The Corner

Law & the Courts

The Grand Jury Made a Defensible Decision not to Indict in the Tamir Rice Case

A Cleveland grand jury has declined to indict the two officer involved in the fatal shooting of Tamir Rice, a young boy who died after playing with a toy pistol in a public park. No sensible person denies that the shooting was horrifying and tragic, and my heart goes out to his family. 

But horrifying and tragic do not equal criminal, and there is a key fact in the case that leads me to believe the grand jury’s decision was defensible and likely wise. To recap, in November last year Rice was playing in the park with a realistic-looking Airsoft pistol. The orange cap had been removed, making it look even more like a real gun. A citizen called 911 to report on Rice’s actions, and said the gun was “probably fake . . . but he’s waving it around at people… it’s scaring the shit out of me.”

Here’s the key fact:

Although the caller specified to the dispatcher that the person in question was possibly a child playing with a toy, that information was not relayed to the officers and the officers responded to the call as an “active shooter” situation, authorities said.

It was not the officers’ fault that they rolled up on the scene without that key piece of information. Thus, the officers were reasonably on a much higher state of alert. Then when Rice didn’t put his hands in the air despite shouted commands to do so — but instead seemed to reach into his waistband — their decision to open fire is rational, not criminal.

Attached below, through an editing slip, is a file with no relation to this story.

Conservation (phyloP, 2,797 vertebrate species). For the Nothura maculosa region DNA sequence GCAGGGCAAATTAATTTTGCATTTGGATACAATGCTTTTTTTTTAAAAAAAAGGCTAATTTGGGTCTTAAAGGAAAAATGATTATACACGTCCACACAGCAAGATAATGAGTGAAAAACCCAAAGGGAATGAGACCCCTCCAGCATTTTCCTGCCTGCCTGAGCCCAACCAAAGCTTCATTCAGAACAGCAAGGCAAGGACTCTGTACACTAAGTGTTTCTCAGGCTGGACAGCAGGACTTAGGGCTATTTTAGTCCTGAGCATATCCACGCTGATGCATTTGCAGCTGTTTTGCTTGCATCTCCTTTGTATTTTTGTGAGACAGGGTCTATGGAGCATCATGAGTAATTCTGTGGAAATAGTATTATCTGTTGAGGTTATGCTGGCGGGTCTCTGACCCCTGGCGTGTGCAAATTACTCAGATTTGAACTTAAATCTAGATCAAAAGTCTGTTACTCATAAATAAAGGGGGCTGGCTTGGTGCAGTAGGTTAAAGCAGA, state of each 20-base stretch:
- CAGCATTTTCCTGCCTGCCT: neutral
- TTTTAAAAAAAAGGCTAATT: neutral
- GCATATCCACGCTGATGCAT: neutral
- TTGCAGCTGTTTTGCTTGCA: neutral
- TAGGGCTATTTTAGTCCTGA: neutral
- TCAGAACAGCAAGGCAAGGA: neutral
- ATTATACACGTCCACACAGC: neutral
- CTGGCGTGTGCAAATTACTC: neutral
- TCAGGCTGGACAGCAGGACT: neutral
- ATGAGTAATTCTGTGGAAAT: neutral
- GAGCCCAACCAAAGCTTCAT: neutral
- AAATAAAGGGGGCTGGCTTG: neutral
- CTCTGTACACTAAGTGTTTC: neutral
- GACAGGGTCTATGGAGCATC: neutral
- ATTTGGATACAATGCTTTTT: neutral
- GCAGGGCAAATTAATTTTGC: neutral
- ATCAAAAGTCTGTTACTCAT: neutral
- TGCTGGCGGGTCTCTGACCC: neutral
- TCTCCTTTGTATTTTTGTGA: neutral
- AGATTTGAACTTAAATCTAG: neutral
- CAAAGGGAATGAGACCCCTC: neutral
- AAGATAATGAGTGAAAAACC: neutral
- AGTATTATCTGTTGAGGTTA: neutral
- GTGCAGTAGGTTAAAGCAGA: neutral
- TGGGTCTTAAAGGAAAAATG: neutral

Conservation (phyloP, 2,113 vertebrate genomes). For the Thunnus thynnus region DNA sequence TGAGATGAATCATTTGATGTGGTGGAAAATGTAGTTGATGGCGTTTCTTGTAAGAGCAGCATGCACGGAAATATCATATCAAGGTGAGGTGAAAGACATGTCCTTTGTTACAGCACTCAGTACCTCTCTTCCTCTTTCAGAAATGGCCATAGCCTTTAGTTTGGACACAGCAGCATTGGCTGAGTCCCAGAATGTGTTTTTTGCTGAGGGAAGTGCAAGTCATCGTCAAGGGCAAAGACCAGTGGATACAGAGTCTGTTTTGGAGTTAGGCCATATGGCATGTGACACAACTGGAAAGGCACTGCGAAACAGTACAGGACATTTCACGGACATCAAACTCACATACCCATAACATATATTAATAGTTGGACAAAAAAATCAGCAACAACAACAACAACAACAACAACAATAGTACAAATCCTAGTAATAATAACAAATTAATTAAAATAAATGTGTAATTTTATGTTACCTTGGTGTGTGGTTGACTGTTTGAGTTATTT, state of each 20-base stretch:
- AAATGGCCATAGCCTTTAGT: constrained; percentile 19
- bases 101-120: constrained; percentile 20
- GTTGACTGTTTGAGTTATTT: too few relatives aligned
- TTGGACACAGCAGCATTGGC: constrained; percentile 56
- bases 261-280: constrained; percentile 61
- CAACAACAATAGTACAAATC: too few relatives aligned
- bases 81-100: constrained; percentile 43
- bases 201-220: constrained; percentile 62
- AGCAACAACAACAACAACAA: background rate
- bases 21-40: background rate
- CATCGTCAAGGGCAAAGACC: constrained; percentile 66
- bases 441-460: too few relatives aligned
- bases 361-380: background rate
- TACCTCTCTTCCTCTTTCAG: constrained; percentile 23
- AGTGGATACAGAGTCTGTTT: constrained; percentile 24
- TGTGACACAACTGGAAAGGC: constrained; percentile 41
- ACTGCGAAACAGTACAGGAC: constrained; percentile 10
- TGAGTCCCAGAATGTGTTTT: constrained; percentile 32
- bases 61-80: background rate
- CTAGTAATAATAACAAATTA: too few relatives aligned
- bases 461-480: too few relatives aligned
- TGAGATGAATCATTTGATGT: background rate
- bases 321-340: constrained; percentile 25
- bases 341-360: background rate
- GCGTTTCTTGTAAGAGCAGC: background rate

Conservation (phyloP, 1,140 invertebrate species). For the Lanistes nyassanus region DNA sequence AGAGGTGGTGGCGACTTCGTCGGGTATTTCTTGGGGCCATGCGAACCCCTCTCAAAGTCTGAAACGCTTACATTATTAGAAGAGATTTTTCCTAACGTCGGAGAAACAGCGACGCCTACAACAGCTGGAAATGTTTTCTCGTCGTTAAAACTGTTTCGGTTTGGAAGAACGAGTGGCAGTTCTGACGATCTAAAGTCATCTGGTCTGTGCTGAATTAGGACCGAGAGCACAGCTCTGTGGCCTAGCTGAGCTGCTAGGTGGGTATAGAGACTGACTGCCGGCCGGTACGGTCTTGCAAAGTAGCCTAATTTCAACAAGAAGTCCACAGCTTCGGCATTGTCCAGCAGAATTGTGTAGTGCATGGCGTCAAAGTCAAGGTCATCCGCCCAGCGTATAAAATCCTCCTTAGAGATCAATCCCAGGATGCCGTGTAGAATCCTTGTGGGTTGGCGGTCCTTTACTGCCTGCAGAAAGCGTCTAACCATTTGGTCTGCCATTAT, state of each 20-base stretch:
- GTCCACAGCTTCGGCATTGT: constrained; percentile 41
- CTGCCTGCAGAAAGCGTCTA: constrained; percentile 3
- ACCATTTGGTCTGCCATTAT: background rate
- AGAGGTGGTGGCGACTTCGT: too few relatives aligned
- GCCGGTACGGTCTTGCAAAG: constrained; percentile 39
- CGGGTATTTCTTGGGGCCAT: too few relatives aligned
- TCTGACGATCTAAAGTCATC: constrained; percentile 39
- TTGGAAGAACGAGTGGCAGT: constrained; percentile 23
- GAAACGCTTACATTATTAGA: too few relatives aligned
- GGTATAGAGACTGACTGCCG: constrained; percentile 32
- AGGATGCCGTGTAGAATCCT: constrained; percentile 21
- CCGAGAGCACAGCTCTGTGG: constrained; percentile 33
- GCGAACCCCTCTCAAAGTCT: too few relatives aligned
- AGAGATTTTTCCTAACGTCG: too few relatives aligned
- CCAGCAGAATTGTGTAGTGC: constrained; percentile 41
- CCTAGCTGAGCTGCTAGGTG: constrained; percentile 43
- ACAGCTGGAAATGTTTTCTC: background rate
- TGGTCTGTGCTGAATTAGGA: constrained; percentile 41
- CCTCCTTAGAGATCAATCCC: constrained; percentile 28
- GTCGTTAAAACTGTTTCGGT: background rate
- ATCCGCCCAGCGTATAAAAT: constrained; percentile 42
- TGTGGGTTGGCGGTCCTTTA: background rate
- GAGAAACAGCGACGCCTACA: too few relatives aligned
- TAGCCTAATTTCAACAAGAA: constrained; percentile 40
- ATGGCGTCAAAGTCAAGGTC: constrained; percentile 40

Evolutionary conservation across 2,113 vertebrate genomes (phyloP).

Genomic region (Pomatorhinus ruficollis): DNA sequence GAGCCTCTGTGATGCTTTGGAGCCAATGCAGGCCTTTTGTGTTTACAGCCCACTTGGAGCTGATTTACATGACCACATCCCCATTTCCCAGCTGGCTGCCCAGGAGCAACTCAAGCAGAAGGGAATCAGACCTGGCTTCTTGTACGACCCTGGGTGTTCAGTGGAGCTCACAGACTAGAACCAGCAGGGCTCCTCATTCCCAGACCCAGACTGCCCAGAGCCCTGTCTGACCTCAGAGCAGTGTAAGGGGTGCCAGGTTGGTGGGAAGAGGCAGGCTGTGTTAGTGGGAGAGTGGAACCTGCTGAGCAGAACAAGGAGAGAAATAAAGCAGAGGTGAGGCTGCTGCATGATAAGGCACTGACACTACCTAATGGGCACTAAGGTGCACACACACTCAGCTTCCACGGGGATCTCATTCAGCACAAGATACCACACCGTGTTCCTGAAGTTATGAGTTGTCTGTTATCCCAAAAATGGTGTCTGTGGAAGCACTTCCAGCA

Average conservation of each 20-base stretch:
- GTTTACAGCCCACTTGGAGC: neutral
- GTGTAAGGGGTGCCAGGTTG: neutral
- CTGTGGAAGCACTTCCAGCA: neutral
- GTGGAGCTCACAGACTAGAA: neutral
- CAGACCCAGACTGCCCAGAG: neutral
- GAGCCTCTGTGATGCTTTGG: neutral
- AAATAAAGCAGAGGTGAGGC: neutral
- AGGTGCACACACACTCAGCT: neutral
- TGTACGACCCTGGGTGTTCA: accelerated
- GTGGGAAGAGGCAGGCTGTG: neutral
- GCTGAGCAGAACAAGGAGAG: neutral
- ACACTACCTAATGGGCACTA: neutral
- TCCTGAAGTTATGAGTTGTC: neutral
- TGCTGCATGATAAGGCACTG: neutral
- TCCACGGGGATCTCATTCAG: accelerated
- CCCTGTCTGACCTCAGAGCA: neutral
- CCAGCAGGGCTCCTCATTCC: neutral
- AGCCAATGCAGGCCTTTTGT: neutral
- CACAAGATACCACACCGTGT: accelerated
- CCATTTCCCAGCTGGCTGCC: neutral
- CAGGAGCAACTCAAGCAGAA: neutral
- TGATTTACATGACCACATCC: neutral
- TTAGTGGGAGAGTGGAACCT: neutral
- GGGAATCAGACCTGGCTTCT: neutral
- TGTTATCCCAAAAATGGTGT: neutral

There is no doubt that the officer fired extremely quickly. And there’s little doubt that had he waited even a few additional seconds that Rice would be alive today. But it’s one thing to make a split-second deadly decision when you believe that you’re dealing with an “active shooter” — it’s quite another if you believe the gun is “probably fake.”

A grand jury does not determine best police practices. And its decision shouldn’t be interpreted as an endorsement of all aspects of the involved officers’ decision-making. But when cops believe they’re dealing with a potential active shooter, and they use deadly force when that potential shooter reaches into his waistband rather than puts his hands in the air, it’s difficult to second-guess a grand jury who sees no basis for subjecting those officers to a criminal trial.

David French is a senior writer for National Review, a senior fellow at the National Review Institute, and a veteran of Operation Iraqi Freedom.

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